Alcmena next I saw, that famous wife 340
Was to Amphytrio, and honour'd life
Gave to the lion-hearted Hercules,
That was of Jove's, embrace the great increase.
I saw, besides, proud Creon's daughter there,
Bright Megara, that nuptial yoke did wear 345
With Jove's great son, who never field did try
But bore to him the sower of victory.
The mother then of Oedipus I saw,
Fair Epicasta, that, beyond all law,
Her own son married, ignorant of kind, 350
And he, as darkly taken in his mind,
His mother wedded, and his father slew.
Whose blind act Heaven exposed at length to view,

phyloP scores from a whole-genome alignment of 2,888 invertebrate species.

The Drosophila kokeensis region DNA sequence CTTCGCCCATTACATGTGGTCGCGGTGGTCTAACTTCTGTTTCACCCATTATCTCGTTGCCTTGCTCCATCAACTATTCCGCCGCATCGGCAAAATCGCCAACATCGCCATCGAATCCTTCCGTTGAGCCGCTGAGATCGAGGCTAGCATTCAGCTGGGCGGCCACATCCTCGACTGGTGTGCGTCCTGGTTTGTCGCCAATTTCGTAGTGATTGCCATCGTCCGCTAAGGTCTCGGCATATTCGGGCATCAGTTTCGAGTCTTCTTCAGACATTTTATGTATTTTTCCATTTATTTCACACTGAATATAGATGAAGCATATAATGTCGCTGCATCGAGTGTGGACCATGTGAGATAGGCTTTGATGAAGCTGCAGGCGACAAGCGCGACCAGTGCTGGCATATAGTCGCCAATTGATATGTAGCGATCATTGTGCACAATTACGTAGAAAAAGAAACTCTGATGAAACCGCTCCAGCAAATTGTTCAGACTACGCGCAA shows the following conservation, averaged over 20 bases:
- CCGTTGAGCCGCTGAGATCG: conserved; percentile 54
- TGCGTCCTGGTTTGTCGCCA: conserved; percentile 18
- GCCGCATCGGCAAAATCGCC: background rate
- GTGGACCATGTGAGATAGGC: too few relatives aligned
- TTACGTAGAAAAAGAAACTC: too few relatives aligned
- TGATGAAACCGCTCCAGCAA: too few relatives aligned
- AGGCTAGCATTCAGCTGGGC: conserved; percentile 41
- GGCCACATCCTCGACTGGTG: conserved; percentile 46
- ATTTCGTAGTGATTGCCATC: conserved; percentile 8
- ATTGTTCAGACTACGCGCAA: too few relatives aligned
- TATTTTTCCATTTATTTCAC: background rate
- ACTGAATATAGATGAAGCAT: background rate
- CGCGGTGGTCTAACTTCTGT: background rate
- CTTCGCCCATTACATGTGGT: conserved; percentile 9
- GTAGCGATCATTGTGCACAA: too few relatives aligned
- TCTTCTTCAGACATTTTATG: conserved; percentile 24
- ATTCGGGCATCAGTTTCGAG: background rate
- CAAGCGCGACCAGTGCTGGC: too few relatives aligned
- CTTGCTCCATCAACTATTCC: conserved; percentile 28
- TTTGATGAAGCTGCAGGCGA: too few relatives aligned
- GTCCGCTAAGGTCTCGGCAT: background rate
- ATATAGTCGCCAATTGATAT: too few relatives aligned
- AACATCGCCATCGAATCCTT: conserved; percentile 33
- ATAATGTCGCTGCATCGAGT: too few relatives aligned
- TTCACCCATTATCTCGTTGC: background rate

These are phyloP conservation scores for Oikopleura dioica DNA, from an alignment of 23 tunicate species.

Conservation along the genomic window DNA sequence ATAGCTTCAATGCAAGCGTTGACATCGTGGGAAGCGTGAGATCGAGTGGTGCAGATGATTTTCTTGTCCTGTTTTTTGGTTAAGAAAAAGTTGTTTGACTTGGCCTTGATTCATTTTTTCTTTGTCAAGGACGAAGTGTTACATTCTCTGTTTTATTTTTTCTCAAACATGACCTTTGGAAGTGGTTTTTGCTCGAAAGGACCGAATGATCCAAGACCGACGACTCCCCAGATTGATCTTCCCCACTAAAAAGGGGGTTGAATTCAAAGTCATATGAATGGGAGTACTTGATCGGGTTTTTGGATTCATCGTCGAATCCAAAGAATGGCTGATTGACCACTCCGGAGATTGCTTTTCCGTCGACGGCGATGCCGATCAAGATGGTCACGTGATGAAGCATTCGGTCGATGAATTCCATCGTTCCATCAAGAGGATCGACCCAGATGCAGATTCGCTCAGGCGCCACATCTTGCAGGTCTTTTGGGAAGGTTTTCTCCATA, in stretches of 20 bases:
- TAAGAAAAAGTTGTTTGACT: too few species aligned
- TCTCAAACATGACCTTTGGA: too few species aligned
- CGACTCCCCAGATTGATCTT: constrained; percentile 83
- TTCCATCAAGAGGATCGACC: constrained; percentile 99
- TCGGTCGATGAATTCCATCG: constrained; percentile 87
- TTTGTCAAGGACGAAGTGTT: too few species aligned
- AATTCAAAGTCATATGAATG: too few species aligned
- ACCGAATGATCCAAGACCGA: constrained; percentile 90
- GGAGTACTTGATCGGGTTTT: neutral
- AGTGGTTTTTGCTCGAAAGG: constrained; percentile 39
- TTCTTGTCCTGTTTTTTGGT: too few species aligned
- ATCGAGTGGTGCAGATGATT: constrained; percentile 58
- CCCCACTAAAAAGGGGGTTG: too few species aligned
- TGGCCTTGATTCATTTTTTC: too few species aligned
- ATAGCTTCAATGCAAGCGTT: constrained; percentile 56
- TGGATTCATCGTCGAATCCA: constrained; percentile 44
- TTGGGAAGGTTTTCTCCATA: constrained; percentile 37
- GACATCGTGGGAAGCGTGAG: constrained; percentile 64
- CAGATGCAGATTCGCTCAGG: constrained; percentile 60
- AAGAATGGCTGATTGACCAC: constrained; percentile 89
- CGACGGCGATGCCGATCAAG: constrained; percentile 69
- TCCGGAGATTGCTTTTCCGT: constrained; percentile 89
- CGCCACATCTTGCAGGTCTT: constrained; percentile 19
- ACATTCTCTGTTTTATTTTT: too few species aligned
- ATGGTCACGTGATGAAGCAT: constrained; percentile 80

And he in all-loved Thebes the supreme state
With much moan managed, for the heavy fate 355
The Gods laid on him. She made violent flight
To Pluto's dark house from the loathed light,
Beneath a steep beam strangled with a cord,
And left her son, in life, pains as abhorr'd
As all the Furies pour'd on her in hell. 360
Then saw I Chloris, that did so excell
In answering beauties, that each part had all.
Great Neleus married her, when gifts not small
Had won her favour, term'd by name of dower.
She was of all Amphion's seed the flower; 365
Amphion, call'd Iasides, that then
Ruled strongly, Myniæan Orchomen,
And now his daughter ruled the Pylian throne,
Because her beauty's empire overshone.
She brought her wife-awed husband, Neleus, 370
Nestor much honour'd, Periclymenus,
And Chromius, sons with sovereign virtues graced;
But after brought a daughter that surpass'd,
Rare-beautied Pero, so for form exact
That Nature to a miracle was rack'd 375